Cherokee citizen grows symbolic seed corn

BY Phoenix Archives
10/07/2009 07:12 AM
Main Cherokee Phoenix
seedcorn-H
By Adam Johnson
Phoenix Intern

BARNSDALL, Okla. – Cherokee Nation citizen Andy Vann has been an educator in Barnsdall for 34 years. He coached football, taught math and has always been an important member of this Osage County community.

At the 2008 Cherokee National Holiday, Principal Chief Chad Smith challenged tribal citizens to prepare for the future with respect, tradition and appreciation as well as education and learning. Symbolizing that challenge, tribal officials gave out packets of seed corn to holiday guests. Vann, among others, received such a packet.

Earlier this spring, Vann planted those seeds, and he said all but one stock grew upright.

“It was my idea (to plant the seeds), but it was the leadership of Chief Chad Smith, who when he gave us the seeds, challenged me to do so. I brought home the packet of seeds from the 2008 Cherokee Holiday celebration, and said, ‘I’m going to plant these seeds next spring,’” he said.

Four of the corn stalks eventually grew and sprouted corn, while one received damage during a windstorm.

“When the stalks were much higher than my head, a storm came up one night and blew one of the stalks over,” he said.

Vann said he braced the other stocks with broom handles to ensure their survival over the stormy summer. His plan succeeded and the corn stocks survived. As of Oct. 1, the remaining stocks were about 8-feet tall and healthy, he said.

Vann said his tall corn plants shocked his neighbors. “It surprised them to see them up above my head.”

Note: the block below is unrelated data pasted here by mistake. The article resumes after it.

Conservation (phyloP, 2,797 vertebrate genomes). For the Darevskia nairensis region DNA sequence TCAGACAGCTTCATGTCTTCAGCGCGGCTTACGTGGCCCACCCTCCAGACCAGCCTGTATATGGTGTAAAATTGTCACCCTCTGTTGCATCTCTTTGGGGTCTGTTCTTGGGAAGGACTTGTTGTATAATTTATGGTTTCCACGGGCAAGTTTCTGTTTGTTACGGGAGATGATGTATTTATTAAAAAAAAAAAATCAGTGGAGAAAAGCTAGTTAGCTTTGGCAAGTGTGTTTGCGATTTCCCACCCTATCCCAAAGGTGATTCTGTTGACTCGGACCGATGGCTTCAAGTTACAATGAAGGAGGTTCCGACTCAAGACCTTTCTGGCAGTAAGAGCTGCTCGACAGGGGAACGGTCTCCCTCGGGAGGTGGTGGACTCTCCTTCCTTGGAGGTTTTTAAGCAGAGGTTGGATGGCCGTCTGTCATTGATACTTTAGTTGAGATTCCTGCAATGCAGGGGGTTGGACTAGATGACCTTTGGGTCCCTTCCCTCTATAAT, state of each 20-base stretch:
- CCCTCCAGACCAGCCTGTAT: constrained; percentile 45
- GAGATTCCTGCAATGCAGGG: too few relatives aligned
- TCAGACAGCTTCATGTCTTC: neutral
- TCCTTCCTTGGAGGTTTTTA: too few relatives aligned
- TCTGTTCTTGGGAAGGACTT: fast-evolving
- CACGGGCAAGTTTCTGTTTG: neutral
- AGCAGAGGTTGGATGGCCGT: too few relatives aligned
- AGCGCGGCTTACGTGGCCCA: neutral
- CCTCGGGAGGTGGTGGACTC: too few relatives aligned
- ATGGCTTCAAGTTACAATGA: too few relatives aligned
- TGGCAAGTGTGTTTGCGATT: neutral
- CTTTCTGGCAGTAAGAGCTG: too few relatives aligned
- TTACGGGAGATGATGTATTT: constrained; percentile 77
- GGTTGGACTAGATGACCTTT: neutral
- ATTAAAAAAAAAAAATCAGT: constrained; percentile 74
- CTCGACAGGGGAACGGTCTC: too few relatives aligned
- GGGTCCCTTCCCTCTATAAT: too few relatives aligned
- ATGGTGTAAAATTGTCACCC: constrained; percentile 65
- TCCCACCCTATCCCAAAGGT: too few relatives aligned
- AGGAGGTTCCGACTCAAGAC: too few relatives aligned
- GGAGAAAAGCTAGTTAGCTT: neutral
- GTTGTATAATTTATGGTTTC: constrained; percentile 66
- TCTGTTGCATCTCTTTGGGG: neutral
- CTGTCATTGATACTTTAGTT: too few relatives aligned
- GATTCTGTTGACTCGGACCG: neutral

Vann said he learned about corn from his grandfather, and being a longtime educator, he likened his experience growing the corn to teaching.

“When we teach, we address our students in much the same manner that we do when we plant a garden,” he said. “We carefully prepare, plant the seeds, cultivate, water and tend with care and watch while they grow taller than we are.”

He said harvesting the corn is similar to children who take what they have learned and make the world a better place.
ᏣᎳᎩ

ᏣᎳᎩ ᎠᏰᎵ ᎨᎳ ᏓᏛᎯᏍᏗᏍᎪ ᏍᎩᏯ ᎢᏳᏍᏗ ᏎᎷ

Barnsdall, ᎣᎦᎵᎰᎹ- ᏣᎳᎩ ᎠᏰᎵ ᎨᎳ Andy Vann ᎾᏍᎩ ᏗᏕᏲᎲᏍᎦ ᎨᏒ Barnsdall ᎾᎿ ᏦᏍᎪᎯ ᏅᎩ ᏧᏕᏔᏴᏓ. ᏍᎪᏝᏍᏗ ᎠᎾᎳᏍᎦᎵᏍᎩ ᏗᏘᏂᏙᎯ, ᏚᏕᏲᏅ ᏗᏎᏍᏗ ᎠᎴ ᏂᎪᎯᎸ ᎤᎵᏍᎨᏗ ᎨᎳ ᎨᏒ ᎾᎿ Osage ᏍᎦᏚᎩ.
 
ᎾᏍᎩ ᏔᎵ ᏯᎦᏴᎵ ᏧᏁᎳ ᎤᏕᏘᏴᏌᏗᏍᏒ ᎠᏂᏣᎳᎩ ᎤᏂᏍᎪᎸᎡᎲ, ᎤᎬᏫᏳᎯ ᎤᏥᏣᏘ ᏚᏂᎳᏕᎴ ᏣᎳᎩ ᎠᏁᎳ ᎤᎾᏛᏅᏫᏍᏙᏗ ᏫᏗᎦᏛ ᎬᏔᏅ ᎪᎯᏳᎯ, ᏂᏧᎾᏛᏁᎸᏍᏔᏅ ᎠᎴ ᎠᎵᎮᎵᏍᏗ ᎾᏍᎩᎾᏍᏊ ᏗᏕᎶᏆᏍᏗ ᎠᎴ ᎠᏕᎶᏆᏍᏗ. ᏍᎩᏯ ᎢᏳᏍᏗ ᏚᏂᎳᏕᎸ, ᎠᏂᎳᏍᏓᏢ ᎠᎬᏯ ᎠᏂᏙᎾᎢ ᏧᏂᎸᏫᏍᏓᏁᎯ ᏚᏂᏁᎴ ᎤᏍᏗ ᏕᎦᏅᏛ ᎤᎦᏓ ᏎᎷ ᎾᏍᎩ ᎠᏁᏙ ᎾᏍᎩ ᎤᏂᏍᏆᎸᎡᎲᎢ. Vann, ᎾᏍᏊ ᏚᎩᏒ, ᎾᏍᎩ ᏎᎷ ᏕᎦᎸᏛ. ᎪᎨᏯ ᏥᎨᏒ, Vann ᏚᏫᏒ ᎯᎠ ᏧᎦᏔ, ᎠᎴ ᏂᎦᏓ ᎤᎾᏟᏰᏅ ᎠᎴ ᎢᎾ ᎢᏗᎾᏘ ᎨᏒ ᏌᏊ ᎤᏩᏌ Ꮭ.
 
“ᎠᏯ ᎠᏆᏓᏅᏖᏓ ᎨᏒᏒ(ᎯᎠ ᏗᎩᏫᏍᏗ ᎤᎾᎦᏔ), ᎾᏍᎩ ᏗᏓᏘᏁᎦ ᎨᏒ ᎤᎬᏫᏳᎯ ᎤᏥᏣᏘ, ᎾᏍᎩ ᏚᏁᎸ ᎤᏂᎦᏘ, ᎠᎴ ᎠᎩᏂᎳᏕᎸ ᏯᏆᏛᏗᎢ. ᏓᎨᏲᏢ ᏗᏇᏅᏒ ᎯᎠ ᎤᏂᎦᏘ ᏂᏓᏳᎾᏓᎴᏅ ᏔᎵ ᎢᏍᎪᎯᏧᏈ ᎠᏂᏣᎳᎩ ᎤᎾᏓᏟᏌᎲ, ᎤᏛᏅ, “ᏙᏓᏥᏫᏏ ᎯᎠ ᎤᏂᎦᏘ ᎪᎨᎢᏴᎢ,” ᎤᏛᏅᎢ.
 
ᏅᎩ ᎾᏍᎩ ᏎᎷ ᎤᏴᏗᏅᏒ ᎨᎳᎯ ᎤᎾᏛᏒ ᎠᎴ ᏎᎷ ᎤᏂᎳᏛᎢ, ᏌᏊ ᎡᏍᎦ ᏄᎵᏍᏔᏅ ᎾᏍᎩ ᏍᏓᏯ ᎤᏃᎸᏅᎢ.
 
“ᎤᎪᏛ ᎤᎾᏛᏒ ᏌᏊ ᎤᏒ ᎤᏃᎸᏅ ᎠᎴ ᎤᏃᎸᏔᏅ ᏌᏊ ᎤᏴᏗᏅᏒ,” ᎤᏛᏅᎢ.
 
Vann ᎤᏛᏅ ᏚᏩᎫᏍᏛᏅ ᏫᏚᏩᎪᏛ ᎬᏃᏌᏍᏗ ᎫᎭᎵᏔᏅ ᏓᏍᏕᎵᏍᎬ ᎤᎾᏛᎯᏍᏗᎢ ᎾᏍᎩ ᎪᎦ. ᏄᏍᏛ ᎤᏓᏅᏖᎸ ᎣᏍᏓ ᎨᏒ ᎠᎴ ᏎᎷ ᎤᎦᏛᎴᏒᎢ. ᎾᏍᎩ ᏕᏂᏅᏛ ᎢᎬᏱ, ᎾᏍᎩ ᏎᎷ ᎤᏴᏗᏅᏓ ᎾᏍᎩ ᏧᏁᎳ ᎢᎳᏏᏓ ᏂᏕᎦᏛ ᎠᎴ ᏙᎯ ᎨᏒ, ᎠᏗᏍᎬᎢ.
 
Vann ᎤᏛᏅ ᎾᏍᎩ ᎢᎾ ᎢᎦᏘ ᏎᎷ ᎤᏰᎬ ᎠᏂᏍᏆᏂᎪᏍᎬ ᎾᎥ ᎠᏂᏁᎳ.”ᎠᏂᏍᏆᏂᎪᏍᎬ ᏧᏍᎪᎳ ᎦᎸᎳᏗᏝ ᏂᏕᎦᏏ ᎤᏰᎬᎢ.”
 
Vann ᎤᏛᏅ ᎤᏕᎶᏆᎥ ᏂᎦᎵᏍᏗᏍᎬ ᏎᎷ ᎾᏍᎩ ᎤᏚᏓ, ᎠᎴ ᎪᎯᏓ ᏗᏕᏲᎲᏍᎦ ᎨᏒ, ᎤᎸᏉᏔᏅ ᎾᏍᎩ ᏚᏛᎯᏍᏔᏅ ᏎᎷ ᎠᎴ ᏚᏕᏲᏅᎢ.
 
“ᏱᏙᎦᏕᏲᎾ, ᏙᏤᏲᎲᏍᎪ ᏗᎾᏕᎶᏆᏍᎩ ᎾᏍᎩ ᎤᏠᏯᏊ ᏦᏥᏫᏒᏍᎪ ᎠᏫᏒᏗᎢ,” ᎤᏛᏅᎢ. “ᎣᏍᏎᏍᏗ ᎣᏣᏛᏅᎢᏍᏗᏍᎪ, ᏦᎩᏫᏍᏗ ᎤᏂᎦᏘ, ᎦᏓᎷᎪᏗ, ᎠᎹ ᏗᏍᏚᏟᏍᏗ ᎠᎴ ᎣᏍᏓ ᏗᎦᏎᏍᏙᏗ ᎾᏍᎩ ᎠᏛᏍᎬ ᎠᎴ ᎦᎸᎳᏗᎨ ᎢᏗᎾᏘ ᎾᏃ ᎠᏯ ᏂᏙᏣᏛᎢ.”
 
ᎤᏛᏅ ᏗᏍᏆᏂᎪᏙᏗ ᏳᏟᎶᏠ ᏎᎷ ᎤᏠᏯᏊ ᎾᏍᎩ ᏗᏂᏲᏟ ᎾᏍᎩ ᎤᎾᏕᎶᏆᎥ ᎠᏂᏫᏗᏍᎬ ᎠᎴ ᎡᎶᎯ ᏫᏚᏳᎪᏛ ᏩᏂᎶᏍᎪ ᏓᏤᏢ ᎠᏕᏗ ᏫᎾᏅᏁᎰᎢ.

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